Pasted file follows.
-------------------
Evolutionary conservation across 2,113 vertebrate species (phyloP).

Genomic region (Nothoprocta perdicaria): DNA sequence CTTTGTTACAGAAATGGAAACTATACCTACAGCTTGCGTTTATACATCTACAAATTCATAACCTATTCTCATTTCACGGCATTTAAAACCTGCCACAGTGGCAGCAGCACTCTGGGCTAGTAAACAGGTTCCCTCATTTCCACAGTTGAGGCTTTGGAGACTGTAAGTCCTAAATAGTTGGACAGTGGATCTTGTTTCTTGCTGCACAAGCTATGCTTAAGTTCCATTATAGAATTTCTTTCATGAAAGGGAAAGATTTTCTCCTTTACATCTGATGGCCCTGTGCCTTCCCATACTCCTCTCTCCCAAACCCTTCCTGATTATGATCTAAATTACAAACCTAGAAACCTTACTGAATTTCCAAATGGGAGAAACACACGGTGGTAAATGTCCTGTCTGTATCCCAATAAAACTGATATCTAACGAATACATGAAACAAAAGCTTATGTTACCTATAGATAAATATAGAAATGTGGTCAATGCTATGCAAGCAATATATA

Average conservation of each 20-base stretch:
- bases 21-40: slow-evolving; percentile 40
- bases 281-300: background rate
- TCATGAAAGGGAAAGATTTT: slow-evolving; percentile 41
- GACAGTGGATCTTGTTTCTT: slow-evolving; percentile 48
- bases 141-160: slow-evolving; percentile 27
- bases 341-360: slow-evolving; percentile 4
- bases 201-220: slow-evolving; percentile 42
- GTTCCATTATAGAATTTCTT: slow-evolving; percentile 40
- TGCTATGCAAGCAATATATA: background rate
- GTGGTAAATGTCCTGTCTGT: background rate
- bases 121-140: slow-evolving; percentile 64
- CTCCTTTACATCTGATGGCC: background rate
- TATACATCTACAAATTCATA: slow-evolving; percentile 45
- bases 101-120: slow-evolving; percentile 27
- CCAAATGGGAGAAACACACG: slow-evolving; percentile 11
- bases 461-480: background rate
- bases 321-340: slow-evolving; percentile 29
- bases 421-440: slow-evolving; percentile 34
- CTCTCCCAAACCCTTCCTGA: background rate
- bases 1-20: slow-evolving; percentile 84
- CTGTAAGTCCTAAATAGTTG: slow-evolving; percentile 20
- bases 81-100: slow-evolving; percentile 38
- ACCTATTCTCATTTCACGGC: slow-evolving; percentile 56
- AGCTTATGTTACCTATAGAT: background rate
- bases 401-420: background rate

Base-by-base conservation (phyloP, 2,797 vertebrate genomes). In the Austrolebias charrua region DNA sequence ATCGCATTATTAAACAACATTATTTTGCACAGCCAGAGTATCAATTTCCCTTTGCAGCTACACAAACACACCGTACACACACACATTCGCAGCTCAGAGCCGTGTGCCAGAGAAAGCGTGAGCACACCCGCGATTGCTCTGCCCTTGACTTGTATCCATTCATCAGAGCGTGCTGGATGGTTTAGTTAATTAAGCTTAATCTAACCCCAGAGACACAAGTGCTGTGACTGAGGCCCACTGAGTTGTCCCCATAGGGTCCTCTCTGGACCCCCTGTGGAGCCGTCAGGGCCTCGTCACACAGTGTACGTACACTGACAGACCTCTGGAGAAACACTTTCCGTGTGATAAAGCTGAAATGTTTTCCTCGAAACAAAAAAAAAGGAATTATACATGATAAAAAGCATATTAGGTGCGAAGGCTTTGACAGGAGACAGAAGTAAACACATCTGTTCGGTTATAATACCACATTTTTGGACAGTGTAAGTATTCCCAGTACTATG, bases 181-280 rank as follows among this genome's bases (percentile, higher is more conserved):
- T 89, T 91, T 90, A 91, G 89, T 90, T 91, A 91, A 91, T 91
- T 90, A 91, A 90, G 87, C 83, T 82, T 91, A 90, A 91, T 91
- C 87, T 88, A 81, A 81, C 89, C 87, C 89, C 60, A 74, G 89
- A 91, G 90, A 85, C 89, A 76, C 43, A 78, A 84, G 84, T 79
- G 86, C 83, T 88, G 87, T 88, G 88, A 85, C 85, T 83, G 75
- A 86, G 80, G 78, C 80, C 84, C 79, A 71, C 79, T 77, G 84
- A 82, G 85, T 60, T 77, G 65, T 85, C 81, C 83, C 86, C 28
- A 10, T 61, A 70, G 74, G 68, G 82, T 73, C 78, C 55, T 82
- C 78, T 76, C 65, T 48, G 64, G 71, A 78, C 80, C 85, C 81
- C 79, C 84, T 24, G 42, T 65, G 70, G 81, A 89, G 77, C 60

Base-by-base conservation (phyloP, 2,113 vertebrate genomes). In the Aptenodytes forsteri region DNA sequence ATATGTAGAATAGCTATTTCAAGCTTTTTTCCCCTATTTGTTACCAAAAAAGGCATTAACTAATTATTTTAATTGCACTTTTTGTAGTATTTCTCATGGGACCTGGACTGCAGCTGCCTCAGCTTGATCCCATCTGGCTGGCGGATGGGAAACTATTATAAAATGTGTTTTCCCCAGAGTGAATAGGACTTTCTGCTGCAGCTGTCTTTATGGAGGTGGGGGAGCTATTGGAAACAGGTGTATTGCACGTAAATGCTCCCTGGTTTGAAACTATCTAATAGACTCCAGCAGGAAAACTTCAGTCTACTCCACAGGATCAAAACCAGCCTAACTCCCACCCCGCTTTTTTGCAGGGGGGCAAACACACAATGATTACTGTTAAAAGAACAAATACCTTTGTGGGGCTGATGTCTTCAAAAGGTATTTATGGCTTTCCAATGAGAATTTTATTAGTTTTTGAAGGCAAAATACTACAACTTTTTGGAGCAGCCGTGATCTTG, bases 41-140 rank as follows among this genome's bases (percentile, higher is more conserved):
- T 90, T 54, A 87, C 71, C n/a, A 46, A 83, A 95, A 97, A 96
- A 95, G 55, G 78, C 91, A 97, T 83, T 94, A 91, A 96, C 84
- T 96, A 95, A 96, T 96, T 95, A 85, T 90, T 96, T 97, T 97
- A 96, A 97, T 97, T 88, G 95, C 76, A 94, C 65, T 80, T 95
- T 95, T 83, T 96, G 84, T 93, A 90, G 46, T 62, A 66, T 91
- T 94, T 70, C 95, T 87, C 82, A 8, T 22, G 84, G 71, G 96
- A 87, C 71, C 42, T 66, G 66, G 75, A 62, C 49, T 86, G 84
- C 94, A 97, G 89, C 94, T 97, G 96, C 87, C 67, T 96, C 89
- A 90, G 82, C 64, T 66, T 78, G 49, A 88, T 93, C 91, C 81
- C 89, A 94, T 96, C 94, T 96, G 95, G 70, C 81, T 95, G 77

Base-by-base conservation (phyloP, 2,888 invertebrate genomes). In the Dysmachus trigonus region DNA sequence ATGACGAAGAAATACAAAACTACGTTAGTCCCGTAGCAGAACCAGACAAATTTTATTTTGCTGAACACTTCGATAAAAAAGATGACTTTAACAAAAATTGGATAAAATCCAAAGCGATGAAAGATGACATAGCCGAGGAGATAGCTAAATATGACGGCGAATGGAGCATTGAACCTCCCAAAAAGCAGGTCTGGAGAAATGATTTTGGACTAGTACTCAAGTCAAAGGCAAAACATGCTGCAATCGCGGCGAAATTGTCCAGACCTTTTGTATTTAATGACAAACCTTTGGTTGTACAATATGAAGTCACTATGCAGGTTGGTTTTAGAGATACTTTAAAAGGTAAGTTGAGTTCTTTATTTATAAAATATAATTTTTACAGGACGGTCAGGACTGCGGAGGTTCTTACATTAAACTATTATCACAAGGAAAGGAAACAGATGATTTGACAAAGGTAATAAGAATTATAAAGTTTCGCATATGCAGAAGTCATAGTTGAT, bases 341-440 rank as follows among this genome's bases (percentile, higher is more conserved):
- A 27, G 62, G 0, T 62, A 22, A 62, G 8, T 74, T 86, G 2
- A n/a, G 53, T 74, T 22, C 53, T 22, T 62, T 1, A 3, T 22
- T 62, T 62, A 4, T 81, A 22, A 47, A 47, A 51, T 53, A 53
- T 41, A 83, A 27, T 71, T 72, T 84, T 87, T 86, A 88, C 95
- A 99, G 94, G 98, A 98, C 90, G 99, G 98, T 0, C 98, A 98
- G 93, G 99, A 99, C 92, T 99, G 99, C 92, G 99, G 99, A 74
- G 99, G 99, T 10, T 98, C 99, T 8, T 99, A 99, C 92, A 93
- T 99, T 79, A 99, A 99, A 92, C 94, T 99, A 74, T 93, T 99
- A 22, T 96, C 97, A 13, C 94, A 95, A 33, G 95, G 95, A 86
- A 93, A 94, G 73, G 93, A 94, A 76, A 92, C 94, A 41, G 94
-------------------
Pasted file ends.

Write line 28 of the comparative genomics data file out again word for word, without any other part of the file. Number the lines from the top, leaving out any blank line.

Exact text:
- bases 401-420: background rate